SARS-linked virus may have spread between people

by Maria Cheng
This undated image released by the British Health Protection Agency shows an electron microscope image of a coronavirus, part of a family of viruses that cause ailments including the common cold and SARS, which was first identified last year in the Middle East. British officials say a mysterious virus related to SARS may have spread between humans, as they confirmed the 11th case worldwide of the new coronavirus in a patient who they say probably caught it from a family member. Officials at the World Health Organization said the new virus has probably already spread between humans in some instances. (AP Photo/Health Protection Agency)

(AP)—British officials say a mysterious virus related to SARS may have spread between humans, as they confirmed the 11th case worldwide of the new coronavirus in a patient who they say probably caught it from a family member.

The new virus was first identified last year in the Middle East and the 10 people who have previously been infected had all traveled to Qatar, Saudi Arabia, Jordan or Pakistan.

According to Britain's , the latest patient is a U.K. resident with no recent travel to any of those countries but who had close personal contact with an earlier case. The patient may also have been at greater risk of infection due to an underlying medical condition and is currently in intensive care at a Birmingham hospital.

"Although this case provides strong evidence for person to person transmission, the risk of infection in most circumstances is still considered to be very low," John Watson, head of the department at the Health Protection Agency, said in a statement. "If (the) novel coronavirus were more infectious, we would have expected to have seen a larger number of cases."

Six hospital staffers where the patient is being treated are being monitored for infection but none have so far showed any symptoms of the illness. The patient did not come into contact with any other hospital patients and is currently being kept in isolation.

The new coronavirus is part of a family of viruses that cause including the common cold and SARS. In 2003, a global outbreak of SARS killed about 800 people worldwide.

Officials at the said the new virus has probably already spread between humans in some instances. In Saudi Arabia last year, four members of the same family fell ill and two died. And in a cluster of about a dozen people in Jordan, the virus may have spread at a hospital's intensive care unit.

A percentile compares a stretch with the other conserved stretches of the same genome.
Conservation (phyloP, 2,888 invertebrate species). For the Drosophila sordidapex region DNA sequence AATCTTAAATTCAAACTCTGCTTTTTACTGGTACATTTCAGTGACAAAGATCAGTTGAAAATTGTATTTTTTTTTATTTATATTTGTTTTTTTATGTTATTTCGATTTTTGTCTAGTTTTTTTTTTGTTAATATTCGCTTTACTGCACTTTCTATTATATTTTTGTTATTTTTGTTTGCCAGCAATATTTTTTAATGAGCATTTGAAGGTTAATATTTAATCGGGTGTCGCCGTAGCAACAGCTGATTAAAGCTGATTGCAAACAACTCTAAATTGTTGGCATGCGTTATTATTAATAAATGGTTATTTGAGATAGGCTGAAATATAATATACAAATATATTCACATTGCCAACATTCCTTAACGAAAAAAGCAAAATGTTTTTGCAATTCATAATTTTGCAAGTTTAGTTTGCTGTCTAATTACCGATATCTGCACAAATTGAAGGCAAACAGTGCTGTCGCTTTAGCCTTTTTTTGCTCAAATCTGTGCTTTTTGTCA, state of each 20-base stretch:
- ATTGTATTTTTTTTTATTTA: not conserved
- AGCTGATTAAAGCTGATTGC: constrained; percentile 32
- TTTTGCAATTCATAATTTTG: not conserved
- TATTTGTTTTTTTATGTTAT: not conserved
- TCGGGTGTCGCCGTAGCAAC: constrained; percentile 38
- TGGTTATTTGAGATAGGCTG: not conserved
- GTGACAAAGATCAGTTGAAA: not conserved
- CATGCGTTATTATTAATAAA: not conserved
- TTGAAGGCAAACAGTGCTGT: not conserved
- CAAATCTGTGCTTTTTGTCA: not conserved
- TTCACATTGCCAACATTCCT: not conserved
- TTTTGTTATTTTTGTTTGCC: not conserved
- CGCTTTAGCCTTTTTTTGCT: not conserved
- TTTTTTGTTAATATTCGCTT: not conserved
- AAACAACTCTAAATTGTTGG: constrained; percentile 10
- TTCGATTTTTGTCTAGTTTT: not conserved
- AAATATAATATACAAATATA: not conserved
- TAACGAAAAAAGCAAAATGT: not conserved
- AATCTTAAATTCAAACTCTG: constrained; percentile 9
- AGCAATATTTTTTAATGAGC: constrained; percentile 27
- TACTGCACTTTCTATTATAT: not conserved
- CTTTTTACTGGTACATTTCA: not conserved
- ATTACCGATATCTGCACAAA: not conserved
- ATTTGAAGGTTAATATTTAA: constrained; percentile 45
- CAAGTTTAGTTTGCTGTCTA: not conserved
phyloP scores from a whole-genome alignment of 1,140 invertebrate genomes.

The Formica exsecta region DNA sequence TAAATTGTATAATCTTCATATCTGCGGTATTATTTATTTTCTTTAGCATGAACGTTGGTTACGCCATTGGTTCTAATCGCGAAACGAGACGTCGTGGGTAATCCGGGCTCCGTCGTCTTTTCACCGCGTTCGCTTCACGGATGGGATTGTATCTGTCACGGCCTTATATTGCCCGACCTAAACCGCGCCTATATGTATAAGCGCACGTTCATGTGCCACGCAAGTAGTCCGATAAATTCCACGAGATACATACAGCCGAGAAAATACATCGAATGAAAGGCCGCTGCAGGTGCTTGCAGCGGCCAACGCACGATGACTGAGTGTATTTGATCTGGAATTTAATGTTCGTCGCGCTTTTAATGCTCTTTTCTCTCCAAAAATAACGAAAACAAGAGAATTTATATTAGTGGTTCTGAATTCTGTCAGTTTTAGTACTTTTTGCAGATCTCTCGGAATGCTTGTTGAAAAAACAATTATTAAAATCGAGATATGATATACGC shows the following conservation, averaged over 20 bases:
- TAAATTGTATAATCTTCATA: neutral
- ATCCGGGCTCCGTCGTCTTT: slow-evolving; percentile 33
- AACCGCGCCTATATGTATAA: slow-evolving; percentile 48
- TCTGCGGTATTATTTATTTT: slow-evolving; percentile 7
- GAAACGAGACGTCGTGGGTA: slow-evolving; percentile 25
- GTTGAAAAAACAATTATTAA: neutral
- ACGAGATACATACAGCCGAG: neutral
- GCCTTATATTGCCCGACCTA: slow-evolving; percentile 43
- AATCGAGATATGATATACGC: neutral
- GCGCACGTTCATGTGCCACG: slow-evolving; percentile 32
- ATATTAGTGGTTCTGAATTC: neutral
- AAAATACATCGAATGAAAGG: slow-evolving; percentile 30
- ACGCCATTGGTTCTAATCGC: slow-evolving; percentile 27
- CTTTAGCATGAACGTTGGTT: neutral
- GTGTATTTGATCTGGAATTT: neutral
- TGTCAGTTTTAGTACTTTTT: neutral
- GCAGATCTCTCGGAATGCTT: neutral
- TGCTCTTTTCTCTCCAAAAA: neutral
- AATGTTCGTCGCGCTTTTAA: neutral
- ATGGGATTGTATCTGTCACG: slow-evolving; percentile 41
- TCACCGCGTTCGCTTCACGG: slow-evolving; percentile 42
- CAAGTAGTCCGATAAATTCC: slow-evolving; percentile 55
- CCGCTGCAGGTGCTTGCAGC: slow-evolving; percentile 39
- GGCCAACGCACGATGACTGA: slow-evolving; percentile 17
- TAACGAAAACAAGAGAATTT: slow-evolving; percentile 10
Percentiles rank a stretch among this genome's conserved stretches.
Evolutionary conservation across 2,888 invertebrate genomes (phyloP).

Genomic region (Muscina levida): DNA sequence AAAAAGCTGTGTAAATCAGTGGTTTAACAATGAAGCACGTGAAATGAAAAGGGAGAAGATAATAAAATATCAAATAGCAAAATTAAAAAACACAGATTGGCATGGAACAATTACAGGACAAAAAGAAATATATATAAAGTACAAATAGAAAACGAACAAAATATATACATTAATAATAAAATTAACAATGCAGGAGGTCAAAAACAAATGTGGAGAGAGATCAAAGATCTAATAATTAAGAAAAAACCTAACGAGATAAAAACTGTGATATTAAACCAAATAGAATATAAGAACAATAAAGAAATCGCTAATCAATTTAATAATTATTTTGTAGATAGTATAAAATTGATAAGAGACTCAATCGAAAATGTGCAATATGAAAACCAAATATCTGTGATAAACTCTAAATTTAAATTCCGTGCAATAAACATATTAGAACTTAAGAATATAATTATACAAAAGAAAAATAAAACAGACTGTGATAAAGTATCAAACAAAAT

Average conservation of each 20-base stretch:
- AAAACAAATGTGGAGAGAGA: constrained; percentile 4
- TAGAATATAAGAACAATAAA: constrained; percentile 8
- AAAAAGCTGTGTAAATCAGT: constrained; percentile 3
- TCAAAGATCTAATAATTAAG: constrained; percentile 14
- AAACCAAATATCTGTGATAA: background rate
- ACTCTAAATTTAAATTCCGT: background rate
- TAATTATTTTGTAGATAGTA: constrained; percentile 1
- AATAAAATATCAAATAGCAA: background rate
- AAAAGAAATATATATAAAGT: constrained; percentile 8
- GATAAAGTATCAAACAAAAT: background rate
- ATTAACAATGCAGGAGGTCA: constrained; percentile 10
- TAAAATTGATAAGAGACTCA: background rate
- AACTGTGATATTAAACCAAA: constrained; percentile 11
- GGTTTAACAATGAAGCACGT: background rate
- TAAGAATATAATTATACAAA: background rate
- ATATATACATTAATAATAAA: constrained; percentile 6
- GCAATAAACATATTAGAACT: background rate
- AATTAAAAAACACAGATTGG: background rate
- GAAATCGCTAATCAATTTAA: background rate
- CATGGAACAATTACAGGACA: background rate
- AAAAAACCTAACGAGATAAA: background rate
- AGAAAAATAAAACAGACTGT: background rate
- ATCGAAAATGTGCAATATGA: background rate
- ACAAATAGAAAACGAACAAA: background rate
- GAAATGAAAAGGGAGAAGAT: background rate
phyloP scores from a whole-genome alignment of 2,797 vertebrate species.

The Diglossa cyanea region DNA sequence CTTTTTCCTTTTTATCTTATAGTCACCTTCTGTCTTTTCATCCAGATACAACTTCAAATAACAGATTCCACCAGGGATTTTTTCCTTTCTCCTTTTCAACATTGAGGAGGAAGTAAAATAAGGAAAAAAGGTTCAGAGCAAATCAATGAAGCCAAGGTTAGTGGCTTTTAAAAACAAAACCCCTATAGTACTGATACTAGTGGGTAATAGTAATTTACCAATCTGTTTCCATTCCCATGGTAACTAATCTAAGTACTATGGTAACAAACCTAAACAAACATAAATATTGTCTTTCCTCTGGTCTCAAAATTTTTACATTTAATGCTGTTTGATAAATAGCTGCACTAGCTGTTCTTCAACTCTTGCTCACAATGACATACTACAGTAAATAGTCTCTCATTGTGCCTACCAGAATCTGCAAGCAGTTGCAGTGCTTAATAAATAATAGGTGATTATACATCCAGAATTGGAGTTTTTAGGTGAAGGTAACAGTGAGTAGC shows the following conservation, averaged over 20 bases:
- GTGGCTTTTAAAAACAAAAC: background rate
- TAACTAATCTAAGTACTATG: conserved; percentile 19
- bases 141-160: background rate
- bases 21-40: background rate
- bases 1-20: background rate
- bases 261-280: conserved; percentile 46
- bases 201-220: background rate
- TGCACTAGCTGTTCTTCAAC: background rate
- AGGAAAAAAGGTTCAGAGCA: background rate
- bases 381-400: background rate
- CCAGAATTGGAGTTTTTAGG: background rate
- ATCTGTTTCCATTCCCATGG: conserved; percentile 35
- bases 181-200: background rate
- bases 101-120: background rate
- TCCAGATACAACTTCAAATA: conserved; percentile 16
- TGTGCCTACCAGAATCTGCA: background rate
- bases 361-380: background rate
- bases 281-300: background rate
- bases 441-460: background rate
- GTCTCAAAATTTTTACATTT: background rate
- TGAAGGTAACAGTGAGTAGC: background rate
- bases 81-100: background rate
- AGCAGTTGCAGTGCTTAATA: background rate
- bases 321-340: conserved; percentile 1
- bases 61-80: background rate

"We know that in some of those cases there was close physical contact between family members caring for one another, so we can't rule out human-to-human transmission," said Gregory Hartl, a WHO spokesman.

He said there were still big gaps in the understanding of the novel coronavirus, which can cause acute pneumonia and kidney failure. Of the 11 cases to date, five people have died.

Health experts still aren't sure how humans are being infected. The new is most closely related to a bat virus and scientists are considering whether bats or other animals like goats or camels are a possible source of infection.

Michael Osterholm, an infectious diseases expert at the University of Minnesota, warned the virus could be adapting into a more transmissible form. "At any moment the fire hydrant of human-to-human transmission cases could open," he said. "This is definitely a 'stay tuned' moment." He noted that before sparked a worldwide epidemic, there were a handful of human-to-human cases, until something happened, like a virus mutation, which triggered an explosion of cases.

WHO says the is probably more widespread than just the Middle East and has advised countries to test any people with unexplained pneumonia.

not rated yet
add to favorites email to friend print save as pdf

Related Stories

New SARS-like virus detected in Middle East (Update 3)

Sep 24, 2012

Global health officials are closely monitoring a new respiratory virus related to SARS that is believed to have killed at least one person in Saudi Arabia and left a Qatari citizen in critical condition in London.

Saudi Arabia confirms 2nd case of SARS-like virus

Nov 05, 2012

(AP)—Saudi Arabia's Health Ministry has confirmed that a second person in the kingdom has contracted a new respiratory virus related to SARS, bringing to three the number of those sickened by it in the Gulf region in recent ...

WHO urges docs to watch for new SARS-like virus

Sep 27, 2012

(AP)—Global health officials have alerted doctors to be on the lookout for a virus related to SARS but said there were no signs the disease was behaving like the respiratory syndrome that killed hundreds in 2003.

Recommended for you

Sierra Leone faces criticism over Ebola shutdown

Sep 20, 2014

Sierra Leone began the second day of a 72-hour nationwide shutdown aimed at containing the spread of the deadly Ebola virus on Saturday amid criticism that the action was a poorly planned publicity stunt.

Presence of peers ups health workers' hand hygiene

Sep 19, 2014

(HealthDay)—The presence of other health care workers improves hand hygiene adherence, according to a study published in the October issue of Infection Control and Hospital Epidemiology.

Sierra Leone streets deserted as shutdown begins

Sep 19, 2014

Sierra Leone's normally chaotic capital resembled a ghost town on Friday as residents were confined to their homes for the start of a three-day lockdown aimed at halting the deadly Ebola epidemic.

Sierra Leone launches controversial Ebola shutdown

Sep 19, 2014

Sierra Leone on Friday launched a controversial three-day shutdown to contain the deadly spread of the Ebola virus, as the UN Security Council declared the deadly outbreak a threat to world peace.

User comments